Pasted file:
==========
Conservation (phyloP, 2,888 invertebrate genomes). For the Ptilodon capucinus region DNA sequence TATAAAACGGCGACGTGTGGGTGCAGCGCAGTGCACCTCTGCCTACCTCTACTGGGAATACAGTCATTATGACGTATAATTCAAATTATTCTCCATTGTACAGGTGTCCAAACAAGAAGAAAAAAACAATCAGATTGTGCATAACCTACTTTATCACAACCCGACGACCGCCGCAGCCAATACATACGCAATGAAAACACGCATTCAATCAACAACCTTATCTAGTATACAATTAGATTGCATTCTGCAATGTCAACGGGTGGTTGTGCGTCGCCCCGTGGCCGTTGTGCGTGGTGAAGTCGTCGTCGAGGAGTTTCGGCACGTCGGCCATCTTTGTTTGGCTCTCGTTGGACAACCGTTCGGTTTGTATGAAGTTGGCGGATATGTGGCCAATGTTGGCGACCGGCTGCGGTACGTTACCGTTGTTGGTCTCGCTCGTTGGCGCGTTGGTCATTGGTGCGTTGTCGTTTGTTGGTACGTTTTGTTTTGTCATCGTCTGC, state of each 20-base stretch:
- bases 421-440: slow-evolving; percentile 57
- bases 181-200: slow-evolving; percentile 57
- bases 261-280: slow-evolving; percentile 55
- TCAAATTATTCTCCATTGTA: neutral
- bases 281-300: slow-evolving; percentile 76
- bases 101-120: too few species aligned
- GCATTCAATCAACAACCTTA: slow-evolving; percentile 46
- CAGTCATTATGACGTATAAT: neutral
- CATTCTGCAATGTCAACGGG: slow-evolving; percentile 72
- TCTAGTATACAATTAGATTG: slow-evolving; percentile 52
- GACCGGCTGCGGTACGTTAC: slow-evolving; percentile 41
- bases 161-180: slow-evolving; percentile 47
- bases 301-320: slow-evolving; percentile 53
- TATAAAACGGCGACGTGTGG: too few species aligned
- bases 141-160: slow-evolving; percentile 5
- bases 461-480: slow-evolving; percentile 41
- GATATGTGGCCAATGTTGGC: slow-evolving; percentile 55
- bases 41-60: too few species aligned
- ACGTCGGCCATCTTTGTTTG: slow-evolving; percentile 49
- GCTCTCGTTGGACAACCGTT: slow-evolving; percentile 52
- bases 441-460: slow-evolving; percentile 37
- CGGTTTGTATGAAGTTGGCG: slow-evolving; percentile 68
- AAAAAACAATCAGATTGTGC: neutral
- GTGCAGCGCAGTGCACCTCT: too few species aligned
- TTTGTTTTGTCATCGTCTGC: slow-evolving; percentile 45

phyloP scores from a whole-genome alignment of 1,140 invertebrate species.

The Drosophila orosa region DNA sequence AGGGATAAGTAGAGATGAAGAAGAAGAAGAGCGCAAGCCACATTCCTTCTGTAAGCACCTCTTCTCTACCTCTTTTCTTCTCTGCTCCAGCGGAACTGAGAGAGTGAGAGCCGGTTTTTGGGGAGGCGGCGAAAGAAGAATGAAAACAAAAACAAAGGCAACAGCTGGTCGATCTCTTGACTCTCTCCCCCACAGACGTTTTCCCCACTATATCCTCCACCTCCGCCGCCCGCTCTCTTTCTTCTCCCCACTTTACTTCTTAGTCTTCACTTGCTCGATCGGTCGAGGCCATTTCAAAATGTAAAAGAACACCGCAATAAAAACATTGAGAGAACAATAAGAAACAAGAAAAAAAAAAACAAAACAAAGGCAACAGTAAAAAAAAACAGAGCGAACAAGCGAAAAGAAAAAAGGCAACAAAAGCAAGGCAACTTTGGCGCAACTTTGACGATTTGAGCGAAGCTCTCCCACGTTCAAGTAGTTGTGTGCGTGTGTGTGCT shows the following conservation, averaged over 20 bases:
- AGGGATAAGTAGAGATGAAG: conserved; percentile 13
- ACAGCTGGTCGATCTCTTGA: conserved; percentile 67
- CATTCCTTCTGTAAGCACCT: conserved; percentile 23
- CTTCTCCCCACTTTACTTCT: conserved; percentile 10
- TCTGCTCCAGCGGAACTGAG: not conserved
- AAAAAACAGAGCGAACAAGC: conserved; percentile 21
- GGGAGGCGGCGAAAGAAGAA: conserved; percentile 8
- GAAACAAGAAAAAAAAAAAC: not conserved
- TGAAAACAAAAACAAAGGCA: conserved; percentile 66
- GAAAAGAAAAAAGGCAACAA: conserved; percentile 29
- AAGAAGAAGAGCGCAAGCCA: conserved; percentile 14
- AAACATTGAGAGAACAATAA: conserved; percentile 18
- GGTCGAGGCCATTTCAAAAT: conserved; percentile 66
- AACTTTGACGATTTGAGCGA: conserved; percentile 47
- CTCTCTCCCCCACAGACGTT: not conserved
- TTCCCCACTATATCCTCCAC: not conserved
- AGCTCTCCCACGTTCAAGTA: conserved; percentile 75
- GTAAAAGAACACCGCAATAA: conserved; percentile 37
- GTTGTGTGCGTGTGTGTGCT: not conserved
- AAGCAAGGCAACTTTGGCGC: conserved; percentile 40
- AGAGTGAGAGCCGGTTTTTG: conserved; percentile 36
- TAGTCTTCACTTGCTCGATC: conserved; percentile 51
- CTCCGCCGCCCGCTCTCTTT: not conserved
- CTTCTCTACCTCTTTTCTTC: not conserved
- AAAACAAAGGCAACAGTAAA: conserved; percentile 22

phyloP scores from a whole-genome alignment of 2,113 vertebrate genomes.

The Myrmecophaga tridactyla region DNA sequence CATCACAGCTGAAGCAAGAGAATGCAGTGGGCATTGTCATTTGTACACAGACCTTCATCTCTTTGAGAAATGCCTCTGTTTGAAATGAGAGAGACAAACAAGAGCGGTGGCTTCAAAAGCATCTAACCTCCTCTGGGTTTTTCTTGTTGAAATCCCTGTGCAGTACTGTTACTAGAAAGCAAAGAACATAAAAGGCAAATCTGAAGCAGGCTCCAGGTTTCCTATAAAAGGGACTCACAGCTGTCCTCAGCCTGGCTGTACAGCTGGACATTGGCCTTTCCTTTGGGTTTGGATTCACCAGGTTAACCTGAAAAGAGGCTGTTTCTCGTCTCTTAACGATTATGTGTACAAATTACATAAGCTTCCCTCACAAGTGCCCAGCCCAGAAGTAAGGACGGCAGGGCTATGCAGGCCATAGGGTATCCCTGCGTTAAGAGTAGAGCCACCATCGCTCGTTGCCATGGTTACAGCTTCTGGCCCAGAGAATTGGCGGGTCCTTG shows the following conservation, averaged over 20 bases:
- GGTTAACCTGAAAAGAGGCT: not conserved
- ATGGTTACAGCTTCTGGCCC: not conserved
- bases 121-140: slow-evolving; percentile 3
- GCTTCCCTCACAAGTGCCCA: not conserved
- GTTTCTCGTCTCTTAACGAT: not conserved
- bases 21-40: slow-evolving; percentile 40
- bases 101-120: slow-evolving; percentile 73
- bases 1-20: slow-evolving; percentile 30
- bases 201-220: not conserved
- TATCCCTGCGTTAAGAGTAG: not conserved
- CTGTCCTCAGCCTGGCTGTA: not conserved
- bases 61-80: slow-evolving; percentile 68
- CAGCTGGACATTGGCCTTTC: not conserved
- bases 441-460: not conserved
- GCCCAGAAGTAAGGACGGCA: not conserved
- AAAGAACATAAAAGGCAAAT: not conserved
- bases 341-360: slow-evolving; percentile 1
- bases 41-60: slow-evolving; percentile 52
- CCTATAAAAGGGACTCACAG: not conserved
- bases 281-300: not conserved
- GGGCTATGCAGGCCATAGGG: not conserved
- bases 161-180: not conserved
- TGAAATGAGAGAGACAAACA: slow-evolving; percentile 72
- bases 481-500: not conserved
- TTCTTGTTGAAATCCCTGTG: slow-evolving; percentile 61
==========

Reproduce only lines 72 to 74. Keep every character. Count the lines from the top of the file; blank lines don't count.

- bases 341-360: slow-evolving; percentile 1
- bases 41-60: slow-evolving; percentile 52
- CCTATAAAAGGGACTCACAG: not conserved